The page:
Robert Eglet settled behind microphones Thursday morning — his face reflected in the shiny red wood of the conference table — and said what might be expected after earning thousands of shooting victims up to $800 million in a lawsuit settlement.
He said nothing could bring back the 58 who were killed by the lone gunman who perched himself in a suite on the 32nd floor of the Mandalay Bay Hotel and Casino on Oct. 1, 2017, and opened fire on thousands across the Las Vegas Strip attending the Route 91 country music festival.
He said the settlement — which will be between $735 million and $800 million — saved at least a decade’s worth of legal wrangling between the victims and MGM Resorts International.
He said it was fair compensation.
But after the news conference was over, he said he was frustrated that a certain group would once again not be held to account in a mass shooting: gun manufacturers.
“I think MGM, to a certain extent, is the victim, because if the gun manufacturers didn’t have immunity, that would have been the focus of the lawsuits probably,” Eglet said. “When it comes to the responsibility for this, the gun manufacturers skated because they have immunity. MGM was put in the position of having to come up and resolve this.”
Eglet was referring to a 2005 federal law that prohibits gun makers and dealers from being held liable when their products are used in a crime.
More than half of the 164 mass shootings over the last 50 years have occurred since 2000, and a third over the last nine years, according to the U.S. Department of Justice, whose tally includes every shooting with at least four victims.
The last few years have been the deadliest. El Paso, Tree of Life, Dayton, Odessa, Gilroy, Parkland — the list goes on — have generated news cycles of grief, weariness and despair and made gun violence a top political issue.
Eglet, speaking near the end of the hourlong news conference at his office in Las Vegas, urged politicians to take action.
“Are we really free when children in our country are afraid to go to school because they might be shot?” he asked. “Are we really free in this country where people are afraid to go to the movies? Or the grocery store, for fear there may be some mass shooting there?”
“I don’t feel very free,” he said.
The Las Vegas shooting was the largest in modern American history. The police and the FBI have never been able to explain what motivated the killer, Stephen Paddock, a 64-year-old gambler who favored high-stakes video poker machines.
In the 34 years before September 2016, Paddock had purchased 29 firearms. But in 11 months leading up to his attack, he bought more than 55 guns and over 100 accessories, including scopes, cases and ammunition.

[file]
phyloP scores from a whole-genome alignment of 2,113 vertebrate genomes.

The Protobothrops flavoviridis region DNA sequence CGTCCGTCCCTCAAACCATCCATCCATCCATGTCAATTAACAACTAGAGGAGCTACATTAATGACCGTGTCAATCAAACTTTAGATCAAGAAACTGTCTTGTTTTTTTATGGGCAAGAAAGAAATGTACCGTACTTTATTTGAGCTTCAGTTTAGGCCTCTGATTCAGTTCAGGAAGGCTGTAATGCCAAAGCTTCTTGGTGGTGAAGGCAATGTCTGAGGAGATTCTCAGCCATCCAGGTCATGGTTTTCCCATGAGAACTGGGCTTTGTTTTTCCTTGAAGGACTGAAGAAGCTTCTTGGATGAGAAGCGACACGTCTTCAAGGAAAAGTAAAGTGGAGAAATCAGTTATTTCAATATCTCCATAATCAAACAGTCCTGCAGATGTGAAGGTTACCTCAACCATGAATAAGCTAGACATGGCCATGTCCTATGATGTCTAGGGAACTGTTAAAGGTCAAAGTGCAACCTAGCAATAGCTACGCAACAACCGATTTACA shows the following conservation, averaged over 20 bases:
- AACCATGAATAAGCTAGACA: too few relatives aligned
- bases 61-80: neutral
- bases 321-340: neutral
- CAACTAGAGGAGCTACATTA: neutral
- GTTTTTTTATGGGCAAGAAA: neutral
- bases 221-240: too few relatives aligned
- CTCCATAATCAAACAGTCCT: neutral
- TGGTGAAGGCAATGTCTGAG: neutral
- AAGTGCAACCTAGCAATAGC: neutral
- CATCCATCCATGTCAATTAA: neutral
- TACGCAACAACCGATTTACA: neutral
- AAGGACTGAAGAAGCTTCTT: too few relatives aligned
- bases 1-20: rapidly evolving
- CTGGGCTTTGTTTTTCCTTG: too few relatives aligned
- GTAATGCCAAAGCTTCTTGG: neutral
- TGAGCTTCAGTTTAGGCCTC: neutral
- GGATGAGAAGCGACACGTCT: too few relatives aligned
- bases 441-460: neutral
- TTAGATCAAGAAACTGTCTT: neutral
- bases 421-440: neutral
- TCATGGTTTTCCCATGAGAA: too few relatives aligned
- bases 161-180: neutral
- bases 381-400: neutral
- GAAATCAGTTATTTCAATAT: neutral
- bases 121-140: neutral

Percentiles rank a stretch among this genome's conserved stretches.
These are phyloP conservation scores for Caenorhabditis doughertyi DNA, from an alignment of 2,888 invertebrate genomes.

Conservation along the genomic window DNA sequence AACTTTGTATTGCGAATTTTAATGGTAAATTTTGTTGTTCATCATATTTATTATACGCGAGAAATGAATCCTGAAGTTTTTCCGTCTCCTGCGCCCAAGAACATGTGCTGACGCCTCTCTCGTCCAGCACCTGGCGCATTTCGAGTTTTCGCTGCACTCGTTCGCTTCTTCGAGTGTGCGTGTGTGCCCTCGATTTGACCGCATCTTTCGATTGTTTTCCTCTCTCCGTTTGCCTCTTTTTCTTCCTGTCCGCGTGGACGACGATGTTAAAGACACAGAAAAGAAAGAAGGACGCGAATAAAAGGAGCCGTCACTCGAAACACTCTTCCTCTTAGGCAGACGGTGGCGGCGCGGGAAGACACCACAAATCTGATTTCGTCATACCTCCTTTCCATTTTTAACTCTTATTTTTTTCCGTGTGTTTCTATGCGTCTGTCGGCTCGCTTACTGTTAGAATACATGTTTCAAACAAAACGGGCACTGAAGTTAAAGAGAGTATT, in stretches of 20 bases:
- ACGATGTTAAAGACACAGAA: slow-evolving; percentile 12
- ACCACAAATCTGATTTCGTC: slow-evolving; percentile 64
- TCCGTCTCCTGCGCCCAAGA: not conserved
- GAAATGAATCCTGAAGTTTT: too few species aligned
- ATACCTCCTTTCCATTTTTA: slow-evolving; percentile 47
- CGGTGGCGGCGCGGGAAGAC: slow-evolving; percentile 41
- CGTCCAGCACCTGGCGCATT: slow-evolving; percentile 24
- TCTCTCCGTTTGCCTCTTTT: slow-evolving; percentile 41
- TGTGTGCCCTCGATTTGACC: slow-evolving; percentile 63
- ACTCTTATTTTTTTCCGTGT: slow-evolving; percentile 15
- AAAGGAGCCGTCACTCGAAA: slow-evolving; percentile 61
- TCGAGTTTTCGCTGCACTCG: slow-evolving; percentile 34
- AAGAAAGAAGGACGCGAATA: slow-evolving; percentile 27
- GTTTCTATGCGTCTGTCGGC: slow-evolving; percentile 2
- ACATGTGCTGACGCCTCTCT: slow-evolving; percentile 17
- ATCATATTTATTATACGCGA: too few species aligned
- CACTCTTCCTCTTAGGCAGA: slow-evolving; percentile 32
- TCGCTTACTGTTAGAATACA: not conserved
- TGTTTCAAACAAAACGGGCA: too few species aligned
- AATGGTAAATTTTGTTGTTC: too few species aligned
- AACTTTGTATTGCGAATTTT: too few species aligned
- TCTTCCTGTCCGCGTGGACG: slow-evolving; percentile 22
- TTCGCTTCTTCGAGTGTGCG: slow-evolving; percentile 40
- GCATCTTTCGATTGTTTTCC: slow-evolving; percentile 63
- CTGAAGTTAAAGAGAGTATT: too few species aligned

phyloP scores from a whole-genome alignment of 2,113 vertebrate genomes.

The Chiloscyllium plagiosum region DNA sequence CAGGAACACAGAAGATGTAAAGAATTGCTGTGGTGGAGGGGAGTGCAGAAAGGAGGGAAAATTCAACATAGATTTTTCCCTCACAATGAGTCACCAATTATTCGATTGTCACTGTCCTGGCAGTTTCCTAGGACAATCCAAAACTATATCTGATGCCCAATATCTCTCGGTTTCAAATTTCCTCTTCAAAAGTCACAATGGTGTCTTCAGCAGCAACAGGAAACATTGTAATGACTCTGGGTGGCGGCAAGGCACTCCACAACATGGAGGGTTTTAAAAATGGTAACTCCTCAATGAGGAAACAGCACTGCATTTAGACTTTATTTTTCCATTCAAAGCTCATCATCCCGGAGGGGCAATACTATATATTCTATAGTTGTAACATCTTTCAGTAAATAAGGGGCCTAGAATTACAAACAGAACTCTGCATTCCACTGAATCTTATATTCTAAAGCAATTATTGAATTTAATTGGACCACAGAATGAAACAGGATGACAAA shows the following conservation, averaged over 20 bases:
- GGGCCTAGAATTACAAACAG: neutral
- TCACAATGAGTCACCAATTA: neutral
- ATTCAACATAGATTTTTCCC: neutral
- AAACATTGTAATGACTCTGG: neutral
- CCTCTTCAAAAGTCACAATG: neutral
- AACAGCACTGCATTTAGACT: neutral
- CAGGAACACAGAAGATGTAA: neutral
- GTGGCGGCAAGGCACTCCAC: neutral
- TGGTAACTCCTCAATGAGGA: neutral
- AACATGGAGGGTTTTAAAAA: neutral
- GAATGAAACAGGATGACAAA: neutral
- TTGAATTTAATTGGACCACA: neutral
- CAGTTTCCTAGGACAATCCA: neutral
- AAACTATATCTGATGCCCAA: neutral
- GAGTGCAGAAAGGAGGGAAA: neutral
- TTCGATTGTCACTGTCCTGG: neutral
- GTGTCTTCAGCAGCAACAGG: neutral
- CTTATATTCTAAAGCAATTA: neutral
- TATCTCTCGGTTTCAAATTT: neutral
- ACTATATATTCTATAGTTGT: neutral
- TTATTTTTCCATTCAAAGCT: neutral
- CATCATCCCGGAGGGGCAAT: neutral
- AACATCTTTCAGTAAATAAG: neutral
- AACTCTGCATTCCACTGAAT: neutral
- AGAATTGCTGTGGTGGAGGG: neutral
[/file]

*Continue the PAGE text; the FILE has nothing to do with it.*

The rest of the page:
Paddock shot and killed himself, and when police entered his hotel room they discovered about two dozen firearms, including a dozen fitted with “bump stocks,” which are used to simulate automatic firing and were recently outlawed as a result of the massacre.
Paddock fired more than 1,100 rounds from his room. Investigators also found more than 4,000 rounds of unused ammunition for AR-15s, AR-10s and other guns, along with explosives.
Lawyers for victims and their families said they hoped the settlement with MGM would spur corporations to push lawmakers to change gun laws.
“Now companies like MGM are stepping into this; I think the government is going to listen to companies like that,” said Kevin Boyle, a Los Angeles-based lawyer representing several hundred victims.
That desire was not universal. Mo Aziz, whose Houston-based firm represented more than 1,300 plaintiffs, said most of his clients weren’t interested in holding gun makers accountable.
“From my group of clients, many hunt and fish and are gun owners — 2nd Amendment folks — and it wasn’t an avenue they wanted to pursue,” he said. “The gun debate is a very complex issue.”
He said the settlement did, however, “send a message that corporations can control their own premises and make their properties more secure.”
The settlement will be paid out sometime next year after a court-appointed administrator determines how much each plaintiff will receive, according to Eglet. He declined to say how much his firm would earn from the settlement.
MGM may end up not paying anything out of its own pocket. Earlier this year, in a financial disclosure to shareholders, the company revealed it had insurance that would pay out up to $751 million.
The resolution Thursday essentially ends all claims against MGM under a statute of limitations that expires two years after the event.
Eglet said the parties agreed to the settlement Monday, but didn’t want to make it public on the anniversary of the shooting and upstage ceremonies being held through the city and Clark County.